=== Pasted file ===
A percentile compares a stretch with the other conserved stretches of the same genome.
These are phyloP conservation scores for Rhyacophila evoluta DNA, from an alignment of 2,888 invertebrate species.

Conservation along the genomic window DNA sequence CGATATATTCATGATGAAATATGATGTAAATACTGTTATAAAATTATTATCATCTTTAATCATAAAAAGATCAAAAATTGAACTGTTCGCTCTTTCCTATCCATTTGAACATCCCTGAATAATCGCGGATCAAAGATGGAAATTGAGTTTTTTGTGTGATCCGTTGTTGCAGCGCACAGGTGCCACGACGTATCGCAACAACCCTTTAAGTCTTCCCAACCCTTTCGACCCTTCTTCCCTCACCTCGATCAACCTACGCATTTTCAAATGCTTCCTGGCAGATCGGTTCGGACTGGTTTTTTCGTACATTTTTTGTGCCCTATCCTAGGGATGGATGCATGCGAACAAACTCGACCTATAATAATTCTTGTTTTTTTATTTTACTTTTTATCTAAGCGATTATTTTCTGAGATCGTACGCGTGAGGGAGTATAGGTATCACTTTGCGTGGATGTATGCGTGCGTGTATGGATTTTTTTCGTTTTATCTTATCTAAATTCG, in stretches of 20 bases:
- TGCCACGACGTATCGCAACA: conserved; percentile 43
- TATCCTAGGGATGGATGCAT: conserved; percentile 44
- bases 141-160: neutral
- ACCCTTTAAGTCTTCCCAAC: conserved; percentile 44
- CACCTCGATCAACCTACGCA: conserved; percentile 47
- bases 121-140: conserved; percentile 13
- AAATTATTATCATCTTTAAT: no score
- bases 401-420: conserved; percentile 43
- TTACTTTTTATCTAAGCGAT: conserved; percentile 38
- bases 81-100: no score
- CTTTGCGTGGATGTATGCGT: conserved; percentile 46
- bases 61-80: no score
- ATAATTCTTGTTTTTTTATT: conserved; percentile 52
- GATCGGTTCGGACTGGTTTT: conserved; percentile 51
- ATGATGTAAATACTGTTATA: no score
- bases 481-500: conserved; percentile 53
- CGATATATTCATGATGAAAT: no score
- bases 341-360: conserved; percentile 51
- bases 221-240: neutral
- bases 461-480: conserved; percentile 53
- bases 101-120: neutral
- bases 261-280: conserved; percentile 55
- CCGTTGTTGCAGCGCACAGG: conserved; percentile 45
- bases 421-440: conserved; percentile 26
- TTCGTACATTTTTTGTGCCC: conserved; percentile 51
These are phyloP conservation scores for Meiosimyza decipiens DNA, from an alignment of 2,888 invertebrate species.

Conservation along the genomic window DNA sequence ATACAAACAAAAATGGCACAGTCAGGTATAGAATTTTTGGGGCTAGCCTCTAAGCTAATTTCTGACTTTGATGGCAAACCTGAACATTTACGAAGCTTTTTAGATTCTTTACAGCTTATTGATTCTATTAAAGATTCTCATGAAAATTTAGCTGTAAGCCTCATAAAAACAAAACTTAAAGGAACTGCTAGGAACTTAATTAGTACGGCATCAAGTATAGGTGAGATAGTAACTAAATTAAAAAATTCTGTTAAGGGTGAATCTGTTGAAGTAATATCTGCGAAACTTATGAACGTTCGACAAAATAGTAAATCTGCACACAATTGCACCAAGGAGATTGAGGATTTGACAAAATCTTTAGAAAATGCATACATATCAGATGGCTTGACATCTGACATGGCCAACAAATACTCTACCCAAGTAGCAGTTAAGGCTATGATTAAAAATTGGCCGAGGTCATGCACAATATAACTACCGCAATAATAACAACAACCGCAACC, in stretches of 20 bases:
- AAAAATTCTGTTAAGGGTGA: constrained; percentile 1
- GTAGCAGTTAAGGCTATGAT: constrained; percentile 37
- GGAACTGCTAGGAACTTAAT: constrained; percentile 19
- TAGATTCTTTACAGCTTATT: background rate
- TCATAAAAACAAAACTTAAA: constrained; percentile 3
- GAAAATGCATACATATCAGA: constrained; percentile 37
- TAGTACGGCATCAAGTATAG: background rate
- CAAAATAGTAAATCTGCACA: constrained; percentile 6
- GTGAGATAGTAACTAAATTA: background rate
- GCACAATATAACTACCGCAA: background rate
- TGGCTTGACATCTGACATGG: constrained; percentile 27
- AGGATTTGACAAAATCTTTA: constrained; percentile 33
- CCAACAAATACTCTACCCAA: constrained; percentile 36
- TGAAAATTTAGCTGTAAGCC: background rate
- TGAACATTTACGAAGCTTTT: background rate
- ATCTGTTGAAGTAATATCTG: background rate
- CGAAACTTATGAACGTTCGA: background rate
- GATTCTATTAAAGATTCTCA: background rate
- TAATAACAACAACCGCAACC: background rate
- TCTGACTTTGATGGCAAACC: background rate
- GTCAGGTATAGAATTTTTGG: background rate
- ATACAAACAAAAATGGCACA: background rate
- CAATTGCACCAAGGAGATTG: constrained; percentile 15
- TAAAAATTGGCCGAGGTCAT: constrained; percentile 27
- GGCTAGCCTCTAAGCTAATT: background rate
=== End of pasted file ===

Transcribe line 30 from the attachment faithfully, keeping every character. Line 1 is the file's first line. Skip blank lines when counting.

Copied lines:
Conservation along the genomic window DNA sequence ATACAAACAAAAATGGCACAGTCAGGTATAGAATTTTTGGGGCTAGCCTCTAAGCTAATTTCTGACTTTGATGGCAAACCTGAACATTTACGAAGCTTTTTAGATTCTTTACAGCTTATTGATTCTATTAAAGATTCTCATGAAAATTTAGCTGTAAGCCTCATAAAAACAAAACTTAAAGGAACTGCTAGGAACTTAATTAGTACGGCATCAAGTATAGGTGAGATAGTAACTAAATTAAAAAATTCTGTTAAGGGTGAATCTGTTGAAGTAATATCTGCGAAACTTATGAACGTTCGACAAAATAGTAAATCTGCACACAATTGCACCAAGGAGATTGAGGATTTGACAAAATCTTTAGAAAATGCATACATATCAGATGGCTTGACATCTGACATGGCCAACAAATACTCTACCCAAGTAGCAGTTAAGGCTATGATTAAAAATTGGCCGAGGTCATGCACAATATAACTACCGCAATAATAACAACAACCGCAACC, in stretches of 20 bases: